Ames School’s Black Lives Matter at School Week of Action Misses the Mark

If you knew anything about me and my parenting style, you would quickly understand that, while I care about the education of our two boys, I rarely critique the methods used by our schools to educate them.  I will never be accused of being a helicopter parent.  However, after reviewing the curriculum used in the Ames School’s Black Lives Matter at School Week of Action Feb. 1-5, and watching how it has been implemented and defended by district personnel over the past 6 weeks, I continue to have concerns about the path our district has chosen.

For starters, the district selected a poor time to introduce this curriculum.  We were on the tail end of a multi-month debate in our community about kids returning to school for full-time instruction, with many of us simply worn out by the hybrid model.  That week of February was the first week our two boys (7th, 11th grade) were to return to full-time instruction since March 2020.  Teachers already had a lot on their plates that week.  Not only did they face the onset of full classrooms and transitioning to 100% in-person instruction, but they now also had to figure out how to discuss difficult and potentially divisive topics.   

I was equally concerned with the content of this curriculum.  We were lucky enough to see the district’s social media post on January 22nd introducing the week of action.  Many missed it.  This gave us a weekend before the school board meeting to review the lessons and videos that covered BLM’s 13 principles.  Some of the content posted to the Ames website was troubling, being sexually suggestive and going much further than just discussing and making students aware of alternative lifestyles.

At the school board meeting that following Monday, I spoke to board members during the public comment time and shared my concerns.   Some parents, I said, may not want issues of gender identity and sexual orientation to be introduced to their children at school.  I asked that parents would be able to understand what specific topics would be covered each day and be able to opt-out of sessions they did not feel comfortable with.  My wife shared concerns about the lessons with ACSD administration, telling them she felt some of the lessons she had found on their website were not age-appropriate – role-playing out redlining and gender stereotypes are pretty big topics for PK-2nd grade.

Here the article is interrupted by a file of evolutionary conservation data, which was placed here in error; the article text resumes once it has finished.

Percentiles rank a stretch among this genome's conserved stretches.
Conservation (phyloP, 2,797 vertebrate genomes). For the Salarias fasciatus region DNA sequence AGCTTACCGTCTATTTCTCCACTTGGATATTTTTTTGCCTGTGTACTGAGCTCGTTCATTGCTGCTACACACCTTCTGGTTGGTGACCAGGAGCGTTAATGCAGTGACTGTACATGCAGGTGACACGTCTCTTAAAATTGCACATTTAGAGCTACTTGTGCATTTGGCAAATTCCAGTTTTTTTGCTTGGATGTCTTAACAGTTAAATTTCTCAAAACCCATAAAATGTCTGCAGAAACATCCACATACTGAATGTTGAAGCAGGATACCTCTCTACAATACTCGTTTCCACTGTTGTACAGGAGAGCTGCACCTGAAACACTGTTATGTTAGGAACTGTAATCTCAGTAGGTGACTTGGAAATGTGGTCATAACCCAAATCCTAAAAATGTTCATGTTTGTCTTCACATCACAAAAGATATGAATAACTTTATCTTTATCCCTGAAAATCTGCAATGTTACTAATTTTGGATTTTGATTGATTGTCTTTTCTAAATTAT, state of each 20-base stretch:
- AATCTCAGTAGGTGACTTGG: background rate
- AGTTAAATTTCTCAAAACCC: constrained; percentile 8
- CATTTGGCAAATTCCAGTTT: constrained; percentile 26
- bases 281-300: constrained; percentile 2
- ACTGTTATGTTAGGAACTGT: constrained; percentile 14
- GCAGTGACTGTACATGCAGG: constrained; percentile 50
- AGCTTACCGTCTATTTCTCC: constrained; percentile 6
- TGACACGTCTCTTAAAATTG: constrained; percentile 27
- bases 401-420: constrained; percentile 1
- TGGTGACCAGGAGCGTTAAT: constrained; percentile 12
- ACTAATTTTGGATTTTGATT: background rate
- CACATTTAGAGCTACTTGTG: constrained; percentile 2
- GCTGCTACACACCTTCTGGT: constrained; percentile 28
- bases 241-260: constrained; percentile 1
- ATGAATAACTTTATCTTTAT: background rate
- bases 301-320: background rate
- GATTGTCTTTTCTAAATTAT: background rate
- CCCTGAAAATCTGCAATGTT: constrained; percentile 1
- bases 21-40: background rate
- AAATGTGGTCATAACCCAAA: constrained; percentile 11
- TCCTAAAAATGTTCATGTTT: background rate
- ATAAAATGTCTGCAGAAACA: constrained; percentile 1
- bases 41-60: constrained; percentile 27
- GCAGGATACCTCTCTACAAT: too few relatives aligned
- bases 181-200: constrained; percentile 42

While general lesson information was posted for each day at the middle and high school levels, we found that how teachers implemented these lessons varied greatly.  Some teachers spent considerable time discussing these topics and were quite vocal on their personal beliefs about these things.  Others barely discussed topics at all.  We had parents reach out to us to say they were afraid to speak up when they disagreed with specific topics, for fear of retaliation from teachers. 

In sum, we feel that the district could have chosen a much less politically charged curriculum than one that directly adopted the platform of the Black Lives Matter movement.  We are disappointed ACSD did not take the time to slow down and consider their long-term goals and trajectory when looking at such diverse issues as bullying, poverty, and disparate academic performance.  These are complex issues and are not solved easily or quickly.  We fully support addressing all these issues.  However, in adopting the Black Lives Matter at School Week of Action, they missed an opportunity for true dialogue and progress.  We are now stuck in a quagmire of controversy, and hearing from parents who are working through the process of deciding if Ames is the district for their kids next year.

Marc Peterson – Ames, IA

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ACSD Has Gone Too Far